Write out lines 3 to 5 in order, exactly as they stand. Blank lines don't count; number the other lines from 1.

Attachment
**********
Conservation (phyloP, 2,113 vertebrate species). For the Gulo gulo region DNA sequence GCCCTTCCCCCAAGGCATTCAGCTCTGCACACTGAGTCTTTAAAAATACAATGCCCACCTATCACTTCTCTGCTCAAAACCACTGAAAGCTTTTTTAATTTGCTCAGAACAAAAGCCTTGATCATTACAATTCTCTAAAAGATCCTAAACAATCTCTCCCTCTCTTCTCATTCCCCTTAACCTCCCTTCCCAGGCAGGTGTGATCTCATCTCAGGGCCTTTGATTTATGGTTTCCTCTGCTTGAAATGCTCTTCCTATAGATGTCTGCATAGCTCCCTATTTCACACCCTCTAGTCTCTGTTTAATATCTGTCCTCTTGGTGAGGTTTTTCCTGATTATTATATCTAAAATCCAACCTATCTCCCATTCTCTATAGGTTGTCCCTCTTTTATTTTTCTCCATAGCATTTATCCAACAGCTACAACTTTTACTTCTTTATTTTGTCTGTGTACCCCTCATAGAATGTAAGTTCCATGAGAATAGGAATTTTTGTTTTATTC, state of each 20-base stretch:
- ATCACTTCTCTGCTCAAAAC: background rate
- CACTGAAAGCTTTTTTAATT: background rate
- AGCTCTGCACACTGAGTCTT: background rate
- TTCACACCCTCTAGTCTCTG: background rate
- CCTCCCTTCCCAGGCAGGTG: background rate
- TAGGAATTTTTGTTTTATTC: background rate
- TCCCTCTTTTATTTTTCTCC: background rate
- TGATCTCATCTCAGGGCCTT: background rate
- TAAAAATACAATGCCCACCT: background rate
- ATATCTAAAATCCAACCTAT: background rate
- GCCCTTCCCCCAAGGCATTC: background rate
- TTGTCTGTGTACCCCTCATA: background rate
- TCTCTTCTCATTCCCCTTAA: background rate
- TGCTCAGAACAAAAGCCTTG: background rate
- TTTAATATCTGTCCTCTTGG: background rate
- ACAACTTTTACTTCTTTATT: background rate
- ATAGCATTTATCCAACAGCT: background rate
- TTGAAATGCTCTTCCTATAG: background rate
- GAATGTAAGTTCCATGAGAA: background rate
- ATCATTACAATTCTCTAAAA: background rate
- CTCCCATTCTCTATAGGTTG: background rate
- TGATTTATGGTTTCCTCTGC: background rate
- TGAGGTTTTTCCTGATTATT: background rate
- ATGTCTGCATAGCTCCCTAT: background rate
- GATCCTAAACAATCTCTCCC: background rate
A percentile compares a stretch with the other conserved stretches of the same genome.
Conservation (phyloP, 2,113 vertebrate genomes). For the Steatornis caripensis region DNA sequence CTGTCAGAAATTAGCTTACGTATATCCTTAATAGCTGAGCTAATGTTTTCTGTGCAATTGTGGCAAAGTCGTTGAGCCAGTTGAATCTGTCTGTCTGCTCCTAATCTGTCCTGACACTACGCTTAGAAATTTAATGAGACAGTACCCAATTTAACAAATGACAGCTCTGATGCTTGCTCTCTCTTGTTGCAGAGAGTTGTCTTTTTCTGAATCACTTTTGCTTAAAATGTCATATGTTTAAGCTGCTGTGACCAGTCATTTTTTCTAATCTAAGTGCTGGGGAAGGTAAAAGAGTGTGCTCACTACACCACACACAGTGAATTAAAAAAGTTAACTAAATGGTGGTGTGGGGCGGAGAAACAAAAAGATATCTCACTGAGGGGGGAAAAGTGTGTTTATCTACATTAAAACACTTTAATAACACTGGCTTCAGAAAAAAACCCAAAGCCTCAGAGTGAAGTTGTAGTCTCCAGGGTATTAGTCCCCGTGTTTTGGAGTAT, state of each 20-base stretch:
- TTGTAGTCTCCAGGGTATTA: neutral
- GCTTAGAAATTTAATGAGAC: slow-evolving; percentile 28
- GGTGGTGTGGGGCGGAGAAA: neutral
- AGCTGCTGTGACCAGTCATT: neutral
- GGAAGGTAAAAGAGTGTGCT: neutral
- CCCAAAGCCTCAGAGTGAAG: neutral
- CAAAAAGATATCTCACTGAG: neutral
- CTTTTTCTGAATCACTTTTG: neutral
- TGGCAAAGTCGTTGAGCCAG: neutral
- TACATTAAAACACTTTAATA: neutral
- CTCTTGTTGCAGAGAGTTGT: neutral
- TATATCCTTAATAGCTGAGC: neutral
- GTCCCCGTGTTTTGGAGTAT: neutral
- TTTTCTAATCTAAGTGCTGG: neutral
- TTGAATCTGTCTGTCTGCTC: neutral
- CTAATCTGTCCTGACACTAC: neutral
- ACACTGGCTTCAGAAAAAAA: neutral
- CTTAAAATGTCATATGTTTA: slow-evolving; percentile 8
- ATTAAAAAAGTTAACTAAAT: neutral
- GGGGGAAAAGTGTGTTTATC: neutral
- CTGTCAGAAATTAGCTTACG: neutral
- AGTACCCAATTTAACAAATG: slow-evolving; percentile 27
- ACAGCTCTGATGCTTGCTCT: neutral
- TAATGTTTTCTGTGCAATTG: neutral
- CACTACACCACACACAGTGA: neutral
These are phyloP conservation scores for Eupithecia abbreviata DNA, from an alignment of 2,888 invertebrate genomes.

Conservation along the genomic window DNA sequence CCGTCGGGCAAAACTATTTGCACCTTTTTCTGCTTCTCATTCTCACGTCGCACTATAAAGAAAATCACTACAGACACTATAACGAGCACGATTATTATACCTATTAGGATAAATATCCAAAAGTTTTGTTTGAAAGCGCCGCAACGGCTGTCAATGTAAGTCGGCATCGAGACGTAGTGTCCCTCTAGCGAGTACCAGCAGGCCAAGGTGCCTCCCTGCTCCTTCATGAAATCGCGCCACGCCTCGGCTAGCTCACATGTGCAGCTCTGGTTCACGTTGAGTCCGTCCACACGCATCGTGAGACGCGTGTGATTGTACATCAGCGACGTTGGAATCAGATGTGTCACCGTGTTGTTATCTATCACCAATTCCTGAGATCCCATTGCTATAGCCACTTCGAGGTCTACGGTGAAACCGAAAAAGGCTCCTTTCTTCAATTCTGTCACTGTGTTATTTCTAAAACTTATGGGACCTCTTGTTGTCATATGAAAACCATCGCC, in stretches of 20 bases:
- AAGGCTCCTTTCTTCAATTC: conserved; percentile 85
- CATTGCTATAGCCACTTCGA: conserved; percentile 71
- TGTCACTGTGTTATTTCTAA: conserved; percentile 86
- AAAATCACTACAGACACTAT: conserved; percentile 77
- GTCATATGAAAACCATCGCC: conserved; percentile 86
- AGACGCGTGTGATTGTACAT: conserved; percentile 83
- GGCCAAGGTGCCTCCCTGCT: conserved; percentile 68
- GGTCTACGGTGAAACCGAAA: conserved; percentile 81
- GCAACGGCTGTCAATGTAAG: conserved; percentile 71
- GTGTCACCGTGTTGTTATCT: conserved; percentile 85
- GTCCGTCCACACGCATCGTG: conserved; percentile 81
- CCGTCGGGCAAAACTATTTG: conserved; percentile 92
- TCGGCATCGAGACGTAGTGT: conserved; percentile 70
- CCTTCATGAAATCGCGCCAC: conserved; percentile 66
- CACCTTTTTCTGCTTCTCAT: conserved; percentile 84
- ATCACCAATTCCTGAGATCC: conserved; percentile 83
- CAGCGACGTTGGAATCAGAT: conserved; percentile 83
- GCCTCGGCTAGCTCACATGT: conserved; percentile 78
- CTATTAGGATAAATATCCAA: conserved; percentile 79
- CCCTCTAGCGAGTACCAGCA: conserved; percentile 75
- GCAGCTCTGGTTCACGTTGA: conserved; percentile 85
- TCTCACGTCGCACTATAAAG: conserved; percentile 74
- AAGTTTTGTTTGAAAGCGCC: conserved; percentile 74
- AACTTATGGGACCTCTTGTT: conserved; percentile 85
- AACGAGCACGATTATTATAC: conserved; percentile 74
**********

- CACTGAAAGCTTTTTTAATT: background rate
- AGCTCTGCACACTGAGTCTT: background rate
- TTCACACCCTCTAGTCTCTG: background rate